Steven Spielberg shares his biggest Jaws regret

Steven Spielberg has opened up about the single biggest regret he has over his classic Richard Dreyfuss movie Jaws: one of the best of all time.

Roy Scheider as Chief Brody in Jaws

Steven Spielberg has created some of the best movies of all time, and chief among those is his Richard Dreyfuss movie Jaws. However, the director harbours some big regrets about the classic thriller movie.

 

Jaws follows the story of Chief Brody as he seeks to protect his patch of the coast from an enormous killer shark. Whether you believe it’s a horror movie or not, the movie is terrifying and exhilarating in all the right ways, and is partly credited with the birth of the blockbuster.

The ’70s movie still stands as one of Steven Spielberg’s crowning achievements, even among a filmography including other classics like E.T, Jurassic Park, and the hugely underrated science fiction movie War of the Worlds. But, while the movie itself might be close to perfect, Spielberg has been open about the fact that he feels a lot of guilt relating to the film.

Speaking on BBC Radio’s Desert Island Discs, Spielberg shared his biggest regret about Jaws. He said “That’s one of the things I still fear. Not to get eaten by a shark, but that sharks are somehow mad at me for the feeding frenzy of crazy sports fishermen that happened after 1975.”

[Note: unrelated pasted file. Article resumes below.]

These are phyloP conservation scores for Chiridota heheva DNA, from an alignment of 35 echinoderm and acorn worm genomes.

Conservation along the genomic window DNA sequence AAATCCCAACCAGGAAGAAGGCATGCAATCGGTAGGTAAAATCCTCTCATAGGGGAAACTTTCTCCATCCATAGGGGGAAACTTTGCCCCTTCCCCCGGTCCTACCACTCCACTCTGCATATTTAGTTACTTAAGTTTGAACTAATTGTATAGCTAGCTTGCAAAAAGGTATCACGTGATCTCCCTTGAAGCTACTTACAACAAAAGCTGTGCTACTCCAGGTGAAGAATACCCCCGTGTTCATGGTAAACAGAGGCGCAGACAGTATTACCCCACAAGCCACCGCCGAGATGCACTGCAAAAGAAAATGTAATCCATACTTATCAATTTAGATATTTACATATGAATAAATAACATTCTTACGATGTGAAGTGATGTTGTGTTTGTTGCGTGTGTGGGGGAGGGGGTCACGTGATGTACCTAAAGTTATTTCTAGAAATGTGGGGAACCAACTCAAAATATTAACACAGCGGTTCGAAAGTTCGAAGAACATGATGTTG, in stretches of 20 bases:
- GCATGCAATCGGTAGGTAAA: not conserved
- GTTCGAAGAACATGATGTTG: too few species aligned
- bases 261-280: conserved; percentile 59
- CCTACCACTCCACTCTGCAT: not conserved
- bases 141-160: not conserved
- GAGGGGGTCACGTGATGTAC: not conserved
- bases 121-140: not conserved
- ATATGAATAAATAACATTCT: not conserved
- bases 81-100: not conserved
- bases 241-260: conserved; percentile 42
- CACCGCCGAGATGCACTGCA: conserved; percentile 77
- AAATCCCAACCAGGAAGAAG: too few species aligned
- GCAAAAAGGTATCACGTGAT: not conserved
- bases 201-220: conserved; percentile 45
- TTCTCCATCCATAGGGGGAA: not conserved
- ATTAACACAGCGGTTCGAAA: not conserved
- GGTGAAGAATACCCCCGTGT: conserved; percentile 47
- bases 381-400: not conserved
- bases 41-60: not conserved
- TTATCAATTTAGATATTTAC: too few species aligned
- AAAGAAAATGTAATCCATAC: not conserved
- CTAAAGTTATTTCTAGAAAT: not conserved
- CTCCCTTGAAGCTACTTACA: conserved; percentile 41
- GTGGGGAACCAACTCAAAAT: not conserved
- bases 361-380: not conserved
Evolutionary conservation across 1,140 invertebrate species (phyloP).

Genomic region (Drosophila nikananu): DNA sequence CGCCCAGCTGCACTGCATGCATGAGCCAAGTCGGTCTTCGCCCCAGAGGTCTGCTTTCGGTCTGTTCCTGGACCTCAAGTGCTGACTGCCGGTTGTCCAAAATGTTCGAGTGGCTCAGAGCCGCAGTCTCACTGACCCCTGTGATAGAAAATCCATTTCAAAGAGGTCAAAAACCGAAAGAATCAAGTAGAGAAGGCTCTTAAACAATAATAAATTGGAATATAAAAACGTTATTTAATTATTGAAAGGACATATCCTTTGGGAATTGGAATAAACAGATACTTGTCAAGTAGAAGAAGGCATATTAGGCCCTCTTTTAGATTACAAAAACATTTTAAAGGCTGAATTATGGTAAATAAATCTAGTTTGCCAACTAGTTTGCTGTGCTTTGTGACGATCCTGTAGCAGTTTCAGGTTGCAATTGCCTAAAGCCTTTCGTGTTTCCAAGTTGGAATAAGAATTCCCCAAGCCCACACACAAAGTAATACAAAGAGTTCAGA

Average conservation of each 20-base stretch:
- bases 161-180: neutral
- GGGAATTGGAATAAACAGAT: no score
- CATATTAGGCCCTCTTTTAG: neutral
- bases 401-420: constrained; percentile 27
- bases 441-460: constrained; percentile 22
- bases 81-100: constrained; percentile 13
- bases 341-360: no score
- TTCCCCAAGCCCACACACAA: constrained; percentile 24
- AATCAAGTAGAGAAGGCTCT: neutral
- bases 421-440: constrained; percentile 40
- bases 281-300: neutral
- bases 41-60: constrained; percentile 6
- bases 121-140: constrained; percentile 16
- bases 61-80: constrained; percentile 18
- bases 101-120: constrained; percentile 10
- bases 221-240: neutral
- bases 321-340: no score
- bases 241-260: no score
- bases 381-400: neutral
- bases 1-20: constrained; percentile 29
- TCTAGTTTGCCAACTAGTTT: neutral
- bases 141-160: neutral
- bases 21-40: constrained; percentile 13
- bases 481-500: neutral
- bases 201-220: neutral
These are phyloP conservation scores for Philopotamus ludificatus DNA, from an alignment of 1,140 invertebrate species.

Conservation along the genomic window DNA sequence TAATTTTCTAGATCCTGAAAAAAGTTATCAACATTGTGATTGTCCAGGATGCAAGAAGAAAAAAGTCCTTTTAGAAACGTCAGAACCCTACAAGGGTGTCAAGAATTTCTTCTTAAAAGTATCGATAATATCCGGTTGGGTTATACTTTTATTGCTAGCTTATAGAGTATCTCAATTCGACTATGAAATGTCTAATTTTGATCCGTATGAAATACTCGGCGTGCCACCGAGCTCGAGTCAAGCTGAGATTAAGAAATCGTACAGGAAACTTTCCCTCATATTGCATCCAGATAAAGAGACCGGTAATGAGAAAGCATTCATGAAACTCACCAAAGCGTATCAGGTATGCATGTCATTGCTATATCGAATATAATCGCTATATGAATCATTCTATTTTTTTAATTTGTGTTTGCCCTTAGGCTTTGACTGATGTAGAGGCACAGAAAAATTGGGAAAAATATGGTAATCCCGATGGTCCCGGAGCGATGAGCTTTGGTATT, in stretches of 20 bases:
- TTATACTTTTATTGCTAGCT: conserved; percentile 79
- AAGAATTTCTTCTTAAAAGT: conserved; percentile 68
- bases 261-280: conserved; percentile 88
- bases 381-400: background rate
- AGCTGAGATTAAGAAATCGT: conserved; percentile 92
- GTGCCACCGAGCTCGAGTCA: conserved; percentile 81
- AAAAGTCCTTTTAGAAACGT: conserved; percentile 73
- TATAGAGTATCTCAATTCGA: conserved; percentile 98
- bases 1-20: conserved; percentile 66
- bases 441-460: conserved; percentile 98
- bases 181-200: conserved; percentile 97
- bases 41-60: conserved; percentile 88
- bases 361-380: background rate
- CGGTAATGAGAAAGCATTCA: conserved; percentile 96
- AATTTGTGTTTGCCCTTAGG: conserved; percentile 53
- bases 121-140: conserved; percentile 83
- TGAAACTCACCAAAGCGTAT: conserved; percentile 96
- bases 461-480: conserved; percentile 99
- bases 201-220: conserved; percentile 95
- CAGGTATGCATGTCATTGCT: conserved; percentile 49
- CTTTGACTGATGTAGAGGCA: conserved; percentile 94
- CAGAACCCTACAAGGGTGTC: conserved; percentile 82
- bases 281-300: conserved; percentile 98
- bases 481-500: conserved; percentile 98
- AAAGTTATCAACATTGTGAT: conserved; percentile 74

The director continued “I truly and to this day regret the decimation of the shark population because of the book and the film. I really, truly regret that.”

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Spielberg is right in that Jaws certainly helped to shape inaccurate perceptions of sharks as bloodthirsty monsters. And, everyone knows someone who is scared to go into the water having seen the movie.

However, to be fair to Spielberg, while Jaws might have diminished sympathy for sharks, experts believe that the reduction of global shark populations generally has little or nothing to do with the movie, and is instead linked with overfishing, and the increasing demand for shark meat.

So, that should help to clear some of Spielberg’s conscience, although it sounds like the director will always feel a level of guilt for influencing negative perceptions of sharks.